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Feb 14, 2018 01:32AM
Feb 14, 2018 02:30PM
If you're sure the surgeon said "lobular," referring to a cancer (which certainly fits with the radiation), then the acronym would be "ILC" for "invasive lobular carcinoma." It's definitely possible to have both ILC and LCIS. It's also possible (and not uncommon) to have LCIS with invasive ductal carcinoma (IDC), so just knowing that you had "cancer" and LCIS doesn't mean for sure that your cancer was ILC.
The "in situ" part of LCIS does not mean that the cancer has not spread to the lymph nodes. "in situ" is a term used for precancerous cells in all types of body parts, and what it means in plain English is that the cells have become very abnormal, so abnormal that they look a lot like cancer, but they haven't yet gained the ability to leave the structure where they started growing. They can't metastasize (cancer in lymph nodes is technically a metastasis) because they can't - by definition - leave where they have started. "Ductal" "in situ" cancer cells are stuck in the ducts, and "Lobular" "in situ" cancer cells are stuck in the lobules. On one of the links I posted above, there's a picture showing LCIS cells just stuffing a breast lobule - but that's it, they're stuck there and unless they mutate and become even more abnormal, they won't get out and cause serious harm. In situ disease can definitely create lumps by stuffing things tremendously full of abnormal cells, but they can't go outside their own breast structures.
When cells become so abnormal that they start being able to push into other tissues, for example "lobular" cells that mutate so they can push through the wall of the lobule, they are no longer considered "in situ" and are considered "invasive" cancer cells. This has to do with a fundamental change in the abormal cells, like a fish suddenly mutating to have lungs and wiggling up on sand. It's not a result of them just reaching some critical mass and bursting out. Being "invasive" also does not have to do with size. It can be "invasive" and remain in only a tiny area of the breast. Many women with ductal carcinoma in situ (DCIS), have HUGE tumors because the cells can spread quite far through all the ducts, but that does not make it "invasive" cancer. My own DCIS was pretty much my entire right breast. On the other hand, there are women with invasive ductal carcinoma (IDC) whose cancer is so small it's less than 1cm. Whether it is "invasive" is a determination made on a microscopic level looking at the tumor itself. They do not even have to examine a lymph node to determine that the cancer is "invasive." Lots and lots of women on these boards have diagnoses of ILC or IDC (invasive ductal carcinoma), but their cancer did not spread to the lymph nodes. Cancer does not have to spread to lymph nodes to be considered "invasive."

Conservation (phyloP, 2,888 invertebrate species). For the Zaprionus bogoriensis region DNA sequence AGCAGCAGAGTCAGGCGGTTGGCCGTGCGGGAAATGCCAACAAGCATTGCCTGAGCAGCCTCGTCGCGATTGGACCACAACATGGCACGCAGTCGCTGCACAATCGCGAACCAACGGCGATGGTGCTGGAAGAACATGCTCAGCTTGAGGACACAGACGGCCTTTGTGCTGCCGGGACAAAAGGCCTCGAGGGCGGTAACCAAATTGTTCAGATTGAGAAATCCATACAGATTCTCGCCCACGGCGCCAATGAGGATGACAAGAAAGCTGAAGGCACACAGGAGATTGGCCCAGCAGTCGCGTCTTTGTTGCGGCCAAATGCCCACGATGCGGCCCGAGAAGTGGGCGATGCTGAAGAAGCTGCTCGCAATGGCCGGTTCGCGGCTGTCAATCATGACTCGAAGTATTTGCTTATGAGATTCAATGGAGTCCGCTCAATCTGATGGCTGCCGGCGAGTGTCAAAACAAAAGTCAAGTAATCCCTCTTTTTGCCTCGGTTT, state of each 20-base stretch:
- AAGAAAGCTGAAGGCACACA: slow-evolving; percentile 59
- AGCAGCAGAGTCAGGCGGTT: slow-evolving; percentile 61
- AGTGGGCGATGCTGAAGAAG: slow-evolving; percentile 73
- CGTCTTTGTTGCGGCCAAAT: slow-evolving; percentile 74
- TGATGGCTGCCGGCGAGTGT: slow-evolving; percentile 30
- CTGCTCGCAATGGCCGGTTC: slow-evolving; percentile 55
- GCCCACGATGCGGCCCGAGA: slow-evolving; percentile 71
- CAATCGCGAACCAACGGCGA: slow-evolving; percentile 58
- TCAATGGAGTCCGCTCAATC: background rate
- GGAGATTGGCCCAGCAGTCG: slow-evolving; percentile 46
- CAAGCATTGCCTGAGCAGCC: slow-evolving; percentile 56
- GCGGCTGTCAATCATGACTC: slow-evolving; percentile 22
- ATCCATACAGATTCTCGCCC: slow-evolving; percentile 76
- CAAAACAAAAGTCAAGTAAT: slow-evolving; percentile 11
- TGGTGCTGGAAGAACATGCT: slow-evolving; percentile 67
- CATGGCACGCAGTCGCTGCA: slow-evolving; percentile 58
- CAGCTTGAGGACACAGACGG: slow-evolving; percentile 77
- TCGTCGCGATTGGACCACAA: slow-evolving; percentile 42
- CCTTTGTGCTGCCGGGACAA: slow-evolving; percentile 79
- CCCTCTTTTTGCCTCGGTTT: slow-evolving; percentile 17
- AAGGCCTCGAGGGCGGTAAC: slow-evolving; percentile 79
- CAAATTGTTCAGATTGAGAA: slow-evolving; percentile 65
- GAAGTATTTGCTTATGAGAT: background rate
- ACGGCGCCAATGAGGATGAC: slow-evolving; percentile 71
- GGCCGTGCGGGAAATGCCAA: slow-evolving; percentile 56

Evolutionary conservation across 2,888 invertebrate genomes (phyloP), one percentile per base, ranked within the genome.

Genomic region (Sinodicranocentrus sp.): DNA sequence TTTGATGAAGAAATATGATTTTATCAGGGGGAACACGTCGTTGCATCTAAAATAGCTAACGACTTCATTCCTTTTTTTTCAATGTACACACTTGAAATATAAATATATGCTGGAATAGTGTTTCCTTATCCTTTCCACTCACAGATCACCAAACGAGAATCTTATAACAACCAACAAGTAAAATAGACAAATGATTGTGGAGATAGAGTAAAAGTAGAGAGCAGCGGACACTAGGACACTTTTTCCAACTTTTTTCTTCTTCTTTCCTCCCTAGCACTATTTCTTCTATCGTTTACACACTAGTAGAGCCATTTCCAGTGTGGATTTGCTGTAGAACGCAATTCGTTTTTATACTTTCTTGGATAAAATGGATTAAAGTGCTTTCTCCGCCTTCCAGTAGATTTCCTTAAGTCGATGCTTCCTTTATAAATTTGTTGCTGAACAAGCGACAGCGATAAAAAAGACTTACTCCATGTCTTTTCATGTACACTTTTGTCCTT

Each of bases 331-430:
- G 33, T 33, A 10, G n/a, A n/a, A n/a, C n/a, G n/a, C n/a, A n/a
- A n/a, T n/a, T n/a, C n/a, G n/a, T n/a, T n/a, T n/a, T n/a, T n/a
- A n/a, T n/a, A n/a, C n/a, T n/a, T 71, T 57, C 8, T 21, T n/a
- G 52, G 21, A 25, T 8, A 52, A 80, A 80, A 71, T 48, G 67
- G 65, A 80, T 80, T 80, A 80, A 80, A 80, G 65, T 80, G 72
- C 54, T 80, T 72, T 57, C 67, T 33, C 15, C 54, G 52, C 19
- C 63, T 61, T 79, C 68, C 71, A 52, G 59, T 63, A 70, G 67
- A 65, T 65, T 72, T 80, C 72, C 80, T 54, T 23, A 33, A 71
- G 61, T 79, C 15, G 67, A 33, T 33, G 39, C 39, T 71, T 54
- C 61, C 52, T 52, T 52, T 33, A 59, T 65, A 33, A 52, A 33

So, in summary:
- "in situ" means in the particular tissue structure where it started
- "invasive" means that the cells can push through the boundaries of the structure where they started
- lymph node status is a separate thing, it doesn't have anything to do with determining whether disease is "invasive"*
I hope I explained that reasonably. Do you have your pathology report? Knowing your own diagnosis for sure is definitely useful as you navigate through all this.
*The exception would be if the pathologist has only seen "in situ" disease in the main tumor, but there is cancer in a lymph node. That's rare, but it's not impossible. Pathologists cannot examine every single bit of the original tumor, so if the part that turned invasive just didn't happen to be put on a slide they may not have seen it